If you are in another country this may not be the case as they sometimes use grey water, which I hope catches on here, but here in the US of A we use the regular water to fill the bowl.  What is more many folks put what are essentially chlorine tablets in the reservoir which creates a barrier if you will.  In fact if you read any disaster preparedness guide they talk about if push comes to shove, you can drink from the reservoir (best to boil).

sink toilet 2

So what’s so great about this toilet first it actually looks somewhat attractive, the second is that it is a very narrow profile, perfect for tiny houses.

  • High efficiency dual flush toilet – 1.28/0.8 gallons (4.8/3 liters) per flush
  • Integrated sink for enhanced water savings
  • After flushing, fresh cold water is directed through the faucet for hand washing and drains into the tank to be used for the next flush
  • Unique water and space saving design
  • Chrome buttons built-in to tapware design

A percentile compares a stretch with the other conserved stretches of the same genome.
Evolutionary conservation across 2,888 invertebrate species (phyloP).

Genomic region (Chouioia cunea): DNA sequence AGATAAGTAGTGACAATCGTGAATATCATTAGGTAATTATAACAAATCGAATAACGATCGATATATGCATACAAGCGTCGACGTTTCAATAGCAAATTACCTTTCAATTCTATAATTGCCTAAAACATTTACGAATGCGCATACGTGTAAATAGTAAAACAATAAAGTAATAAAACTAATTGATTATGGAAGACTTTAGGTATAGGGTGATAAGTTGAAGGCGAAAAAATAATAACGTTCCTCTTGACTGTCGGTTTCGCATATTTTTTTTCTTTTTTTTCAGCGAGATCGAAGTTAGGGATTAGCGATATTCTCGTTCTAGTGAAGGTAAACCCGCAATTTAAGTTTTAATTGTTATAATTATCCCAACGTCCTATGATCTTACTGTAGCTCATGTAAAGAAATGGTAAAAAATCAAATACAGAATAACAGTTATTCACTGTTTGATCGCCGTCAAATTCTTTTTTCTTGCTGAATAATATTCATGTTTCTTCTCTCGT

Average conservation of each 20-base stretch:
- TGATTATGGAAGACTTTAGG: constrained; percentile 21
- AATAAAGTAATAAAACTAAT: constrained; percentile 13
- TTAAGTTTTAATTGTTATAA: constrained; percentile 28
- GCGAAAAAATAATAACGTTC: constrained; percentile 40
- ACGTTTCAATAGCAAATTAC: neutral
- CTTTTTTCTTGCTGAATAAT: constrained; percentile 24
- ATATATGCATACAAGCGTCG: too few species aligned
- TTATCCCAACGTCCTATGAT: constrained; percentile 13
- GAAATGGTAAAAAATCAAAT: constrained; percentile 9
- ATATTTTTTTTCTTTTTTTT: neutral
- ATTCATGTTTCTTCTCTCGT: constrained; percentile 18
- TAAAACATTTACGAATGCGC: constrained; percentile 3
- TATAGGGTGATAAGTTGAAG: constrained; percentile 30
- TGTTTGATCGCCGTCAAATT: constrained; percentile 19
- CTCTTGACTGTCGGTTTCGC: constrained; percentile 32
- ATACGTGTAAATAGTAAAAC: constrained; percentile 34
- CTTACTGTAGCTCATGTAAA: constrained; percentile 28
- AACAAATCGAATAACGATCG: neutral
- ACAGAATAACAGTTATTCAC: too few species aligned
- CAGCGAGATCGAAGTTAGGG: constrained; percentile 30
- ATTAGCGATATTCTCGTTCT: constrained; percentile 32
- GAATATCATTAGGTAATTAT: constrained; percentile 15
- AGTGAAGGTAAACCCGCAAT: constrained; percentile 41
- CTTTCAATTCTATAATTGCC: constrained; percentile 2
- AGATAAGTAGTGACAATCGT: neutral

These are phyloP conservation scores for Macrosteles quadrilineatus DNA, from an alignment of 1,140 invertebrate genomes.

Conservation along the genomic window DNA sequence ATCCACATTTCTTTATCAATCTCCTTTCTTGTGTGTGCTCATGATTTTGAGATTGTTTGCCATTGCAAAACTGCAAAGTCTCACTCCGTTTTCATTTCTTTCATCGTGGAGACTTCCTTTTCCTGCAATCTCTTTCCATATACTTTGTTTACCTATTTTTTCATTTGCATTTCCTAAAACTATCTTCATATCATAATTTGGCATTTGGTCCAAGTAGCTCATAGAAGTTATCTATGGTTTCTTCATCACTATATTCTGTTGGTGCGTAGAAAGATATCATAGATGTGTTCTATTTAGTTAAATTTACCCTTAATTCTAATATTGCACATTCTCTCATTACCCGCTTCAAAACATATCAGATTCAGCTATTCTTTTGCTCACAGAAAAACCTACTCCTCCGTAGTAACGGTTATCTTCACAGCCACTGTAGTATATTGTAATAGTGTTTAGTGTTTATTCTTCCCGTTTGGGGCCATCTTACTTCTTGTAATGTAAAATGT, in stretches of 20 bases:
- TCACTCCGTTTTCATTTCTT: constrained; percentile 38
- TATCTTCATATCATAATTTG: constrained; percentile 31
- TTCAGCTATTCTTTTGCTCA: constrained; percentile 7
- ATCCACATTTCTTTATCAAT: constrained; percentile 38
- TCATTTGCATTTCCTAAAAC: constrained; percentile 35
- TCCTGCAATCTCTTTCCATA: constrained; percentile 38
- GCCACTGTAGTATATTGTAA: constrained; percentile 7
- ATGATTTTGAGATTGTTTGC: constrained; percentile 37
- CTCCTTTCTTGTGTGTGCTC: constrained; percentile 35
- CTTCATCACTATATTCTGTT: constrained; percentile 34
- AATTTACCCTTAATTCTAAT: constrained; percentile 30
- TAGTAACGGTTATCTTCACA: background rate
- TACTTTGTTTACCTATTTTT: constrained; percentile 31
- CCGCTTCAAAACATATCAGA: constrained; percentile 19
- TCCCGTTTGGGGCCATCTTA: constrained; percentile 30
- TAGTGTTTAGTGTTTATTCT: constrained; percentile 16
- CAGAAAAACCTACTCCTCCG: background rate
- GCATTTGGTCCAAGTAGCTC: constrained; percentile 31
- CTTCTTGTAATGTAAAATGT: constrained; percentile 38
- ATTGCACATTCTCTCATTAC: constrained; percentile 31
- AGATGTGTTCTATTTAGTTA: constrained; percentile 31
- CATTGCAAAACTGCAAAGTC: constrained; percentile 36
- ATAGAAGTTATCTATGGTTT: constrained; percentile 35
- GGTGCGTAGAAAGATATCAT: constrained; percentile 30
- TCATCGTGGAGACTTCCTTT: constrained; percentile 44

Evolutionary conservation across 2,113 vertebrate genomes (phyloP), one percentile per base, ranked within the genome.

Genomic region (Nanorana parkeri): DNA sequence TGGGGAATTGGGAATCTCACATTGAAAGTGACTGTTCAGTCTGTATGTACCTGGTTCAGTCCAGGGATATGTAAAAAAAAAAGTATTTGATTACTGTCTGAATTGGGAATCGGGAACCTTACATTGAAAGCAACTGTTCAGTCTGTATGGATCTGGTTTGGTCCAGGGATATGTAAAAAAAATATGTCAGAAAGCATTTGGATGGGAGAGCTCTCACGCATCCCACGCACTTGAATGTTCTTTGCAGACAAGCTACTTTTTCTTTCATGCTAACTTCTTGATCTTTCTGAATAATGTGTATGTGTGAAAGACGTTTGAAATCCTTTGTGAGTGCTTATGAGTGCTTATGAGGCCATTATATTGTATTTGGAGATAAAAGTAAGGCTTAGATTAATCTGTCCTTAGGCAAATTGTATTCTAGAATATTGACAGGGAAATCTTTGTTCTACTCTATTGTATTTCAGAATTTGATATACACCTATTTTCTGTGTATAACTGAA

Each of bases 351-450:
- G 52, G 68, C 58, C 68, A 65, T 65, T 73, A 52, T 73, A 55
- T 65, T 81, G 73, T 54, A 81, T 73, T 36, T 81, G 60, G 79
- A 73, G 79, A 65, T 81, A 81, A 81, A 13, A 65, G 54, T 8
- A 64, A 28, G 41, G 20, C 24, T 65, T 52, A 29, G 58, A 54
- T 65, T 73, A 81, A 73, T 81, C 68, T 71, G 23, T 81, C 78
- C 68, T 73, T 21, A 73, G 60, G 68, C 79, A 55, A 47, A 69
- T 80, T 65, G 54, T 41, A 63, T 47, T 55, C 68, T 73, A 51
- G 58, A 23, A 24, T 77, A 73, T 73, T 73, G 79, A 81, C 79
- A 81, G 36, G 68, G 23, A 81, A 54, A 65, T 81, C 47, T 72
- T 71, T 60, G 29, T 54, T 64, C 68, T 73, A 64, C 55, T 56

• Easy installation
  • Large trapway virtually eliminates blockages
  • 12″ rough-in

more here

Billboard Refit

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I have been preaching the need for us to live allot more locally, for a variety of reasons.   As we do the old infrastructure of our 1600 mile salad will no longer have its usefulness. I wrote about how retrofitting a grocery store was one example of this, well here is another.  Dornob talked about this great concept

There are nearly 500,000 freestanding billboards in the United States alone. What if any number of these could be converted en mass into functional, modular prefab homes that could be shipped and installed in rural and urban areas around the country – eco-friendly, cheap new housing from recycled old billboards.

Prefabrication and portability are nothing new in architecture and transportation, but world-changing modular and mass-producible visions  like this concept by Nocturnal Design Labs are few and far between. Unlike most conventional prefabs, these spaces are planned with interior layouts, sun paths and wind patterns in mind, giving the result a distictive and dynamic shape.

rom the curved modern shell and functional interior spaces to the high-up locations with varied views, there is more to this than simply a clever idea from a forward-thinking designer – these are best understood as prefab building prototypes, the potential start of an entire movement in adaptive reuse already being explored by various architects and designs.